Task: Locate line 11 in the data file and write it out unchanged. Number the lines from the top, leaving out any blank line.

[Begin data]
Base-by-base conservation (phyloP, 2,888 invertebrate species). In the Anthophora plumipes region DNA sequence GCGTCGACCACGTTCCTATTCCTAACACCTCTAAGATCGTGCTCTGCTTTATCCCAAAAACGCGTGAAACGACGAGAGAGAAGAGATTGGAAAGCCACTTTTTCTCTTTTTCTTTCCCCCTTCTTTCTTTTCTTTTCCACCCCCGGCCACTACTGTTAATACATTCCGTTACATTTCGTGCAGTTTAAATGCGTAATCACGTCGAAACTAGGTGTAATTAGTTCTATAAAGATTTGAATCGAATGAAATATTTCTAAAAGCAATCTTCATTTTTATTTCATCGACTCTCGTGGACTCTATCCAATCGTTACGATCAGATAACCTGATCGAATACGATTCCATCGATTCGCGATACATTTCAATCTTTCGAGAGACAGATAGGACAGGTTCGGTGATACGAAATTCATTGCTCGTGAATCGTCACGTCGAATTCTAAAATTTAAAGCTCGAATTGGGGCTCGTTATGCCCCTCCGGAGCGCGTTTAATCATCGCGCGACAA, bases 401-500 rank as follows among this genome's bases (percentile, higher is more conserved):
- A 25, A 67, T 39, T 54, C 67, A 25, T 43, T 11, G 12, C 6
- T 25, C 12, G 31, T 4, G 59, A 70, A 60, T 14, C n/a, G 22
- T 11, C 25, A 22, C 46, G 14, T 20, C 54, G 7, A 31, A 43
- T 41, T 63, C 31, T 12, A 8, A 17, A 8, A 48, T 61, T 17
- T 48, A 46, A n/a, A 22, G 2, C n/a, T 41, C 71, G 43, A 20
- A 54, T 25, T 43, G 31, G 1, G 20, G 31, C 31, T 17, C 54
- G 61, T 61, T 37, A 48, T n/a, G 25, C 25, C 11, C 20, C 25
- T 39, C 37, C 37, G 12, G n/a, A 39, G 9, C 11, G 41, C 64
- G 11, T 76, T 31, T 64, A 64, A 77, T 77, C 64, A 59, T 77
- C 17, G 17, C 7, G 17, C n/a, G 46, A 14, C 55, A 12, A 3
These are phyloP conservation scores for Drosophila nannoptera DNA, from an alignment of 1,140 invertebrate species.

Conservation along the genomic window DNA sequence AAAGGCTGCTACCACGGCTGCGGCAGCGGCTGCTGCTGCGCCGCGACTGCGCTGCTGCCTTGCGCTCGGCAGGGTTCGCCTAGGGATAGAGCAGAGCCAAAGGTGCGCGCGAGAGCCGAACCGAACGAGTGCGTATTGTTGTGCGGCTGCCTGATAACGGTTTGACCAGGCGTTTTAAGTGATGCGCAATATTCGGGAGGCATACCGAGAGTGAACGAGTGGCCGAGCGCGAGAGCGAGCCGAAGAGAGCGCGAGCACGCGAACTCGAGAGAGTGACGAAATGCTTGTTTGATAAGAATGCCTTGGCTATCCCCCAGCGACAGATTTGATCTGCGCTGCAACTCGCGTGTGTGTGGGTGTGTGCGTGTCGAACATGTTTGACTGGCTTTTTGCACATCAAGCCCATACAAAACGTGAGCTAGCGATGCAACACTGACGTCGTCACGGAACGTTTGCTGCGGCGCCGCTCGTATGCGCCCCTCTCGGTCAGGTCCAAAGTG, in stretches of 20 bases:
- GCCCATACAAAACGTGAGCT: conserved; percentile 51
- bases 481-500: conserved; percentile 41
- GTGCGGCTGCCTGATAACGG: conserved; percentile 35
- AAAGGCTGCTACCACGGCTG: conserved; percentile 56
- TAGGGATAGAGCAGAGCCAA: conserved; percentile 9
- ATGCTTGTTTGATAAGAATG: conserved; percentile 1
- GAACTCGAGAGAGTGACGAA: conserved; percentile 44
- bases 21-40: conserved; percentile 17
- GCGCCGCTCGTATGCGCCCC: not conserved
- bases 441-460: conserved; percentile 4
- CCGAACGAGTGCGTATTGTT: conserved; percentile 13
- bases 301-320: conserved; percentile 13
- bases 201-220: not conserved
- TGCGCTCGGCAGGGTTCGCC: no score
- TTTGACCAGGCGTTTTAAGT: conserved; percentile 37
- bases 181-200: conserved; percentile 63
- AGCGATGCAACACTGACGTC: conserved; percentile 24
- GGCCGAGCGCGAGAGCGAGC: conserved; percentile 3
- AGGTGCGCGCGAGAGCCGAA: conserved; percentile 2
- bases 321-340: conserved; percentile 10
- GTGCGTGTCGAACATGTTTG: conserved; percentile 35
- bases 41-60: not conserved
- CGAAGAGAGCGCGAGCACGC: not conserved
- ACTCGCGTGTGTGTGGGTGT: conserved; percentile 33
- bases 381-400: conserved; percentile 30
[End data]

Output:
- C 17, G 17, C 7, G 17, C n/a, G 46, A 14, C 55, A 12, A 3